New details have emerged about the booby-trapped clinic explosion that killed three IDF Maglan unit soldiers in Gaza earlier this week – Sergeant First Class Matan Gottlieb, 21, from Rishon LeZion; Sergeant First Class Omar Chai, 21, from Savion; and Sergeant First Class Guy Algranati, 20, of Tel Aviv, hy”d.
Over eighty kilograms of explosives were built into the UN-funded hospital’s walls themselves, it was cleared for publication Thursday – revealing that the clinic itself was built to mask, and perform, potential acts of terror on the IDF.
Moreover, the clinic was built over tens of terror tunnels, according to the report.
On Tuesday, Hamas and Islamic Jihad rocket arsenals were found in a UNRWA school for the third time this month.
After the first finding of rockets at an UNRWA school, it was reported that rather than destroying the rockets, UNRWA workers called Hamas to come remove them.
While it would not comment on the deaths of the three soldiers, UNRWA was quick to place blame on Israel for a rocket strike on one of their schools in Gaza.
The UN agency also immediately blamed Israel for a strike on Gaza’s Shifa hospital, resulting in the deaths of over a dozen Gazans. It was later revealed that in all likelihood, a misfired Hamas Fajr-5 Iranian-made 100 kg warhead destined for Israel had struck the hospital.
Penelope Cruz is worried her recent comments on the Israeli/Hamas conflict might be “misunderstood.”
The actress admits she isn’t an expert on Middle Eastern affairs.
I don’t want to be misunderstood on this important subject,” she said. “I’m not an expert on the situation and I’m aware of the complexity of it. My only wish and intention in signing that group letter is the hope that there will be peace in both Israel and Gaza. I am hopeful all parties can agree to a cease fire and there are no more innocent victims on either side of the border. I wish for unity, and peace… I believe in a civilization that can be capable of bringing the courage to have a world where humans can live side by side.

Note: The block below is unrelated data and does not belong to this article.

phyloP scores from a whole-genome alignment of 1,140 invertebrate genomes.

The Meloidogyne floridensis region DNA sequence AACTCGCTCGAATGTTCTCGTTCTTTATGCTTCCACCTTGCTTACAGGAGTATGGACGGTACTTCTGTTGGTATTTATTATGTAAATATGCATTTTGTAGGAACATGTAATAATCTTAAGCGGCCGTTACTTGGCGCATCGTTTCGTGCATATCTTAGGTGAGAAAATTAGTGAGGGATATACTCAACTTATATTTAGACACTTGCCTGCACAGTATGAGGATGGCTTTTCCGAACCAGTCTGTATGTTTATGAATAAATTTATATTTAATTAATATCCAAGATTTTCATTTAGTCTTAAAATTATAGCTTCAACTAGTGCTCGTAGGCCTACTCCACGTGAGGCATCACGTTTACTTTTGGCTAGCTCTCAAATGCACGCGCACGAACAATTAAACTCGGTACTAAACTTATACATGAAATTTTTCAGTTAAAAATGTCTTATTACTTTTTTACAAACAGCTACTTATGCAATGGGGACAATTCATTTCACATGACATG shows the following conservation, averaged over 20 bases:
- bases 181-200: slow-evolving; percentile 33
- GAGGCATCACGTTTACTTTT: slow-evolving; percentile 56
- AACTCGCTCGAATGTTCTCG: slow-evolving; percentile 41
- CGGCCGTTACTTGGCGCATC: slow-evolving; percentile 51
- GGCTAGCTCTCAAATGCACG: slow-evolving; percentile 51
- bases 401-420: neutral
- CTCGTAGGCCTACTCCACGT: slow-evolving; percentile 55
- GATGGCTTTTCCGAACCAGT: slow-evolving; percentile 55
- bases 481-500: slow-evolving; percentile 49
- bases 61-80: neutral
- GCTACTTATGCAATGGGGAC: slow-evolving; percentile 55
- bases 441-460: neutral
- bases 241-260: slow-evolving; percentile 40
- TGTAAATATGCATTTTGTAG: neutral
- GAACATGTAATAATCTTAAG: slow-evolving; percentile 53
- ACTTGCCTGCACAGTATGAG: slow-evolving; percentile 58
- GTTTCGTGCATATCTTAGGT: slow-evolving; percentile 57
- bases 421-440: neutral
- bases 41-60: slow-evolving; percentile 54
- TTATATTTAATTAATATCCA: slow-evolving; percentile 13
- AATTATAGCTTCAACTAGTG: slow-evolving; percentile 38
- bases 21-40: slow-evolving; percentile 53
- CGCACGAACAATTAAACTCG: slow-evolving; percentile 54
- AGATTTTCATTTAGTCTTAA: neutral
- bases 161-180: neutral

The statement in question was co-signed earlier this week by Cruz’s husband, Javier Bardem, and director Pedro Almodovar.
Then say that.
he William Wilberforce Sex Trafficking Act requires that any non-Mexican children who show up on our border be admitted and given a hearing. (New York Times, July 7, 2014: “Immigrant Surge Rooted in Law to Curb Child Trafficking.”)
The problem, we’ve been told, is that a loophole in the sex trafficking law mandates these hearings — or “removal proceedings.”
But there is no such loophole.
The Wilberforce law states, in relevant part:
“Any unaccompanied alien child sought to be removed by the Department of Homeland Security, except for an unaccompanied alien child from a contiguous country (i.e. Mexico — or Canada, so as not to sound discriminatory) … shall be — placed in removal proceedings … eligible for relief … at no cost to the child and provided access to counsel.”
Obviously, that’s the whole ball of wax. Once a kid is in, given La Raza attorneys and a hearing date, he’s never going home. No immigration judge is going to listen to a lawyer-manufactured sob story and say, “No, I’m sorry, that didn’t touch my heart. You have to go back to Huehuetenango.”
But the law’s definition of “unaccompanied alien child” limits the hearings to kids who have no relatives in the United States. If your relatives live here, the law assumes you’re not being sex-trafficked — you’re trying to join them.
According to last Friday’s New York Times, almost 90 percent of the 53,000 illegal alien kids given refugee status since October have already been transferred to parents or relatives living in the U.S. By the law’s clear terms, those 47,000 kids should have been summarily turned away at the border — just as Mexican children are.